The term "biodegradable" has been used over the past few years, to describe plastics or packaging that could potentially be metabolized by microorganisms in nature, with complete breakdown to CO2/Methane, water and biomass. However, there is significant confusion and controversy surrounding biodegradable plastics since many suppliers have used the term to loosely describe their material/packaging without specifying the conditions under which the material would degrade in nature. For instance, some plastics (like PLA) will only degrade under industrial composting conditions, while some others (like PHA) can break down under a wider range of conditions and environments (industrial, backyard, marine). Given this widespread confusion and the misuse of the "biodegradable" term, many global government and industry organizations have issued guidelines to restrict or eliminate the unqualified use of biodegradable as a descriptor of plastics or packaging. These include the European Commission guidelines (European Plastics Strategy) and the Federal Trade Commission Green Guides in the US.
In line with such guidelines, Ubuntoo's recommends that companies providing biodegradable materials, products or packaging:
1.Avoid unqualified use of the term "biodegradable" to describe their products
2.Any claim of biodegradability should be accompanied by a description of specific conditions and environments under which the material or product will undergo degradation in nature
3.It is strongly recommended that companies provide globally accepted certifications or testing for various biodegradability claims (such as the BPA certification for industrial composting)
Further in line with the position articulated by the European Commission as well as major CPG companies, Ubuntoo recommends that "biodegradable" plastics should not be considered a solution for littering (or worse a license to litter). Appropriate collection and end-of-life solutions (such as industrial composting or home composting) need to be put into place to avoid biodegradable plastics ending up as litter in the environment.
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Developed by Ambrosia, Veles is an all-purpose household cleaner manufactured from organic food waste and water.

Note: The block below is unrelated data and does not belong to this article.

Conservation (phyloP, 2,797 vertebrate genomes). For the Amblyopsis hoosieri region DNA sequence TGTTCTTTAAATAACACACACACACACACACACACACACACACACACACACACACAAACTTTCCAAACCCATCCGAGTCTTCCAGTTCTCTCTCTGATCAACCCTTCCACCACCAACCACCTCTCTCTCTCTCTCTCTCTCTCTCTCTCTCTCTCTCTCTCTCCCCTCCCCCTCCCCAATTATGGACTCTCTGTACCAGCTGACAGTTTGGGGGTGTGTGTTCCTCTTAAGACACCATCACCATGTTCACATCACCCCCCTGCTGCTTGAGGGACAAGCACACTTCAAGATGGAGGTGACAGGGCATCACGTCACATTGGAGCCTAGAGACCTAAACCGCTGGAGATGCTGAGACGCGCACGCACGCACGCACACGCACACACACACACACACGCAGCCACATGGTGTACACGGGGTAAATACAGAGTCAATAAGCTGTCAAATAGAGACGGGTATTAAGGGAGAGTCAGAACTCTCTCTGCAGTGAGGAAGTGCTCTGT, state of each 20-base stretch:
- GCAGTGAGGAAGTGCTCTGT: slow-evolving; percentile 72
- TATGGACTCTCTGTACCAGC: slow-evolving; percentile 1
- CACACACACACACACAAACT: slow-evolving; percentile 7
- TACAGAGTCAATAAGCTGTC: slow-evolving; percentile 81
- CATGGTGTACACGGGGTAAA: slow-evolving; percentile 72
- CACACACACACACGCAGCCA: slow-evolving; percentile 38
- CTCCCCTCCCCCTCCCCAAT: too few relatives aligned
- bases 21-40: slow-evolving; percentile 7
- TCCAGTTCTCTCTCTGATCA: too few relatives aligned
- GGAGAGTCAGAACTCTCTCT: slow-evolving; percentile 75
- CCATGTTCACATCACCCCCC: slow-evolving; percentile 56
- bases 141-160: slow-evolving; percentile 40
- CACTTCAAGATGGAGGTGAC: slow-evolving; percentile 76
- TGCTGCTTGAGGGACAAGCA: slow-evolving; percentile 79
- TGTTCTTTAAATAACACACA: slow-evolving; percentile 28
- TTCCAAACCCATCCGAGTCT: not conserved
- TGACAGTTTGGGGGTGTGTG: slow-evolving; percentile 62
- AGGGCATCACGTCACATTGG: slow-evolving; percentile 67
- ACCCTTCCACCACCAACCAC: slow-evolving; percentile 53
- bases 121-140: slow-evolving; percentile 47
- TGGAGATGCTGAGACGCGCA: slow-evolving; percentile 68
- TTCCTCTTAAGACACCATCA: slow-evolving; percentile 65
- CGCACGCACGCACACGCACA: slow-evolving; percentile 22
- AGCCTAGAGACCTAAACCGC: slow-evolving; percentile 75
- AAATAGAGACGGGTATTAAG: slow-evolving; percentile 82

Food waste is one of the largest contributors to landfills, primarily contributing to methane. Over 40% of what's grown never reaches a cutting board. But this food waste also consists of water and other organic compounds. Additionally, households in the US use large amounts of cleaners, the equivalent of nearly 30,000,000 gallons of water per year. Veles offers a more sustainable solution to curb waste by converting food waste into an all-purpose cleaner and packaging it in a 100% recyclable aluminium bottle.
Veles offers a number of features like:
Sustainable packaging in a recyclable aluminium bottle
Natural ingredients and renewable ingredients.
Reduced greenhouse gas emissions.
The company works directly with other companies that contribute to waste. A biorefining process is used to recover water from the waste. Therefore 97% of the ingredients for Veles are derived from food waste, namely: alcohol, acetic acid, lactic acid and water. The 3% remaing are essential oils for fragrance, plus decyl glucoside: a plant-derived and biodegradable fragrance stabilizer.
The fragrance is also derived from sustainable natural ingredients, namely: lavender, peppermint and bergamot.
Veles has been tested by third parties confirming its effectiveness in cleaning household surfaces like kitchens, windows and bathrooms. The aluminium bottle is the first packaging edition for the product, with refill packs coming soon.
Veles can be ordered through the official website and is also available for wholesale purchasing.